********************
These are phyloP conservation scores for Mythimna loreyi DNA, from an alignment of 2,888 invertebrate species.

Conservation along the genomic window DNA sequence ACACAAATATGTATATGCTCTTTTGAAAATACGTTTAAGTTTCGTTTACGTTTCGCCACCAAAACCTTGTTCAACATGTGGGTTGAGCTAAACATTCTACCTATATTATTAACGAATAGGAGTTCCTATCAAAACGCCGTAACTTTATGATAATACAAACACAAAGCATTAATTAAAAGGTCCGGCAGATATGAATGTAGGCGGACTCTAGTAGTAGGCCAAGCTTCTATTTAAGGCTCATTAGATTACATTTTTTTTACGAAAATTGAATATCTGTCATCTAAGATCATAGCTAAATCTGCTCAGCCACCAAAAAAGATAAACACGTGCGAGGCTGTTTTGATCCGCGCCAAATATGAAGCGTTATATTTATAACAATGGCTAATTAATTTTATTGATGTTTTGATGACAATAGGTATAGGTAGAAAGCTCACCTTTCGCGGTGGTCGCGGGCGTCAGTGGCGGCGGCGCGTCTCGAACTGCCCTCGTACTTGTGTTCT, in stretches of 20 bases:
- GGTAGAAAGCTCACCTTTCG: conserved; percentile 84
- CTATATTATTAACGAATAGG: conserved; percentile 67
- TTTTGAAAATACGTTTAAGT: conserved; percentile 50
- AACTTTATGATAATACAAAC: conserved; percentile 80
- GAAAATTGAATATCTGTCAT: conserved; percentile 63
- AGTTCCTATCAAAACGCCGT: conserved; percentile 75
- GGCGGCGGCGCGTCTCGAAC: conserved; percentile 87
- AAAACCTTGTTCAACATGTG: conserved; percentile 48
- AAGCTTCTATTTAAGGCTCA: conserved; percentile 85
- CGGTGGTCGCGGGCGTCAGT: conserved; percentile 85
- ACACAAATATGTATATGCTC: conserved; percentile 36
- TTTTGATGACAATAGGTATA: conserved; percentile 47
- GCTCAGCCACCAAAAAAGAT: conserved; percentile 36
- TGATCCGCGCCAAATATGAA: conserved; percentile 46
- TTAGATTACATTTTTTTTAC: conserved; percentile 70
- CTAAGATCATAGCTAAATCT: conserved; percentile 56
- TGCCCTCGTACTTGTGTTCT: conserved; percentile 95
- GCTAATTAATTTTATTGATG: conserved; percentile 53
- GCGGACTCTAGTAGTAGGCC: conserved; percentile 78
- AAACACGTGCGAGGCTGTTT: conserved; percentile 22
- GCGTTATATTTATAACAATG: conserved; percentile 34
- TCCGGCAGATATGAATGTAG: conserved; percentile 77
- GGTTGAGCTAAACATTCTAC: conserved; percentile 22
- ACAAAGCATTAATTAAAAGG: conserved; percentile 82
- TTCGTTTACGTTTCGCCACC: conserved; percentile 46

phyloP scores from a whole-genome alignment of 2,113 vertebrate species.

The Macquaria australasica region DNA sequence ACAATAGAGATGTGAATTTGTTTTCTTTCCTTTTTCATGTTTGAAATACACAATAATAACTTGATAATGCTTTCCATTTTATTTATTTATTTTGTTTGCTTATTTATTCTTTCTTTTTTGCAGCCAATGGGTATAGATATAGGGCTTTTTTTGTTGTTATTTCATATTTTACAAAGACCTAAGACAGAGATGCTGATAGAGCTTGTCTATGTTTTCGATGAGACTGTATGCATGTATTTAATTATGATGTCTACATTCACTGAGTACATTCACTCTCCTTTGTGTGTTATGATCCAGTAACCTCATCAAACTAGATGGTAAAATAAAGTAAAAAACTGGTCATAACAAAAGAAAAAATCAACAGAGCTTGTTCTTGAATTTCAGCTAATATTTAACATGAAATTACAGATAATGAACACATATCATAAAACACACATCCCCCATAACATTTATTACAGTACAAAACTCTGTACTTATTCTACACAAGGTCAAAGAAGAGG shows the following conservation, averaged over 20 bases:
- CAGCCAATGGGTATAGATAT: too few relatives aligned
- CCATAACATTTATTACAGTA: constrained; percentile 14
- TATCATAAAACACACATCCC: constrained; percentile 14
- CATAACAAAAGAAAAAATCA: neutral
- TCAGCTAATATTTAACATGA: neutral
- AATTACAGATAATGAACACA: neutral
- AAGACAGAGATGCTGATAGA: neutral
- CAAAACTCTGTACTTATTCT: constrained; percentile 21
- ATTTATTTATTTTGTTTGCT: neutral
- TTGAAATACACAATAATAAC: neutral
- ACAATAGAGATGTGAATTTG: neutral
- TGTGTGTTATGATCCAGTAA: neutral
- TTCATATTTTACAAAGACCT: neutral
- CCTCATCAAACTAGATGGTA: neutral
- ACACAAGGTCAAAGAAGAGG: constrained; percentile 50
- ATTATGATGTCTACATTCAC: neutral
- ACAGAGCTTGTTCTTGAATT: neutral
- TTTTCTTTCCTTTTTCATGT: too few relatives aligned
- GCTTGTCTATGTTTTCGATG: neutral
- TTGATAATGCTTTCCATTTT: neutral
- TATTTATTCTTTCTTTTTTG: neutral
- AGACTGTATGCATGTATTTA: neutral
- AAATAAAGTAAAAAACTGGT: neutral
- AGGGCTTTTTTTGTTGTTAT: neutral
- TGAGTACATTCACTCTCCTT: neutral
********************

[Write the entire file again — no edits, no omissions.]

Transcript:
These are phyloP conservation scores for Mythimna loreyi DNA, from an alignment of 2,888 invertebrate species.

Conservation along the genomic window DNA sequence ACACAAATATGTATATGCTCTTTTGAAAATACGTTTAAGTTTCGTTTACGTTTCGCCACCAAAACCTTGTTCAACATGTGGGTTGAGCTAAACATTCTACCTATATTATTAACGAATAGGAGTTCCTATCAAAACGCCGTAACTTTATGATAATACAAACACAAAGCATTAATTAAAAGGTCCGGCAGATATGAATGTAGGCGGACTCTAGTAGTAGGCCAAGCTTCTATTTAAGGCTCATTAGATTACATTTTTTTTACGAAAATTGAATATCTGTCATCTAAGATCATAGCTAAATCTGCTCAGCCACCAAAAAAGATAAACACGTGCGAGGCTGTTTTGATCCGCGCCAAATATGAAGCGTTATATTTATAACAATGGCTAATTAATTTTATTGATGTTTTGATGACAATAGGTATAGGTAGAAAGCTCACCTTTCGCGGTGGTCGCGGGCGTCAGTGGCGGCGGCGCGTCTCGAACTGCCCTCGTACTTGTGTTCT, in stretches of 20 bases:
- GGTAGAAAGCTCACCTTTCG: conserved; percentile 84
- CTATATTATTAACGAATAGG: conserved; percentile 67
- TTTTGAAAATACGTTTAAGT: conserved; percentile 50
- AACTTTATGATAATACAAAC: conserved; percentile 80
- GAAAATTGAATATCTGTCAT: conserved; percentile 63
- AGTTCCTATCAAAACGCCGT: conserved; percentile 75
- GGCGGCGGCGCGTCTCGAAC: conserved; percentile 87
- AAAACCTTGTTCAACATGTG: conserved; percentile 48
- AAGCTTCTATTTAAGGCTCA: conserved; percentile 85
- CGGTGGTCGCGGGCGTCAGT: conserved; percentile 85
- ACACAAATATGTATATGCTC: conserved; percentile 36
- TTTTGATGACAATAGGTATA: conserved; percentile 47
- GCTCAGCCACCAAAAAAGAT: conserved; percentile 36
- TGATCCGCGCCAAATATGAA: conserved; percentile 46
- TTAGATTACATTTTTTTTAC: conserved; percentile 70
- CTAAGATCATAGCTAAATCT: conserved; percentile 56
- TGCCCTCGTACTTGTGTTCT: conserved; percentile 95
- GCTAATTAATTTTATTGATG: conserved; percentile 53
- GCGGACTCTAGTAGTAGGCC: conserved; percentile 78
- AAACACGTGCGAGGCTGTTT: conserved; percentile 22
- GCGTTATATTTATAACAATG: conserved; percentile 34
- TCCGGCAGATATGAATGTAG: conserved; percentile 77
- GGTTGAGCTAAACATTCTAC: conserved; percentile 22
- ACAAAGCATTAATTAAAAGG: conserved; percentile 82
- TTCGTTTACGTTTCGCCACC: conserved; percentile 46

phyloP scores from a whole-genome alignment of 2,113 vertebrate species.

The Macquaria australasica region DNA sequence ACAATAGAGATGTGAATTTGTTTTCTTTCCTTTTTCATGTTTGAAATACACAATAATAACTTGATAATGCTTTCCATTTTATTTATTTATTTTGTTTGCTTATTTATTCTTTCTTTTTTGCAGCCAATGGGTATAGATATAGGGCTTTTTTTGTTGTTATTTCATATTTTACAAAGACCTAAGACAGAGATGCTGATAGAGCTTGTCTATGTTTTCGATGAGACTGTATGCATGTATTTAATTATGATGTCTACATTCACTGAGTACATTCACTCTCCTTTGTGTGTTATGATCCAGTAACCTCATCAAACTAGATGGTAAAATAAAGTAAAAAACTGGTCATAACAAAAGAAAAAATCAACAGAGCTTGTTCTTGAATTTCAGCTAATATTTAACATGAAATTACAGATAATGAACACATATCATAAAACACACATCCCCCATAACATTTATTACAGTACAAAACTCTGTACTTATTCTACACAAGGTCAAAGAAGAGG shows the following conservation, averaged over 20 bases:
- CAGCCAATGGGTATAGATAT: too few relatives aligned
- CCATAACATTTATTACAGTA: constrained; percentile 14
- TATCATAAAACACACATCCC: constrained; percentile 14
- CATAACAAAAGAAAAAATCA: neutral
- TCAGCTAATATTTAACATGA: neutral
- AATTACAGATAATGAACACA: neutral
- AAGACAGAGATGCTGATAGA: neutral
- CAAAACTCTGTACTTATTCT: constrained; percentile 21
- ATTTATTTATTTTGTTTGCT: neutral
- TTGAAATACACAATAATAAC: neutral
- ACAATAGAGATGTGAATTTG: neutral
- TGTGTGTTATGATCCAGTAA: neutral
- TTCATATTTTACAAAGACCT: neutral
- CCTCATCAAACTAGATGGTA: neutral
- ACACAAGGTCAAAGAAGAGG: constrained; percentile 50
- ATTATGATGTCTACATTCAC: neutral
- ACAGAGCTTGTTCTTGAATT: neutral
- TTTTCTTTCCTTTTTCATGT: too few relatives aligned
- GCTTGTCTATGTTTTCGATG: neutral
- TTGATAATGCTTTCCATTTT: neutral
- TATTTATTCTTTCTTTTTTG: neutral
- AGACTGTATGCATGTATTTA: neutral
- AAATAAAGTAAAAAACTGGT: neutral
- AGGGCTTTTTTTGTTGTTAT: neutral
- TGAGTACATTCACTCTCCTT: neutral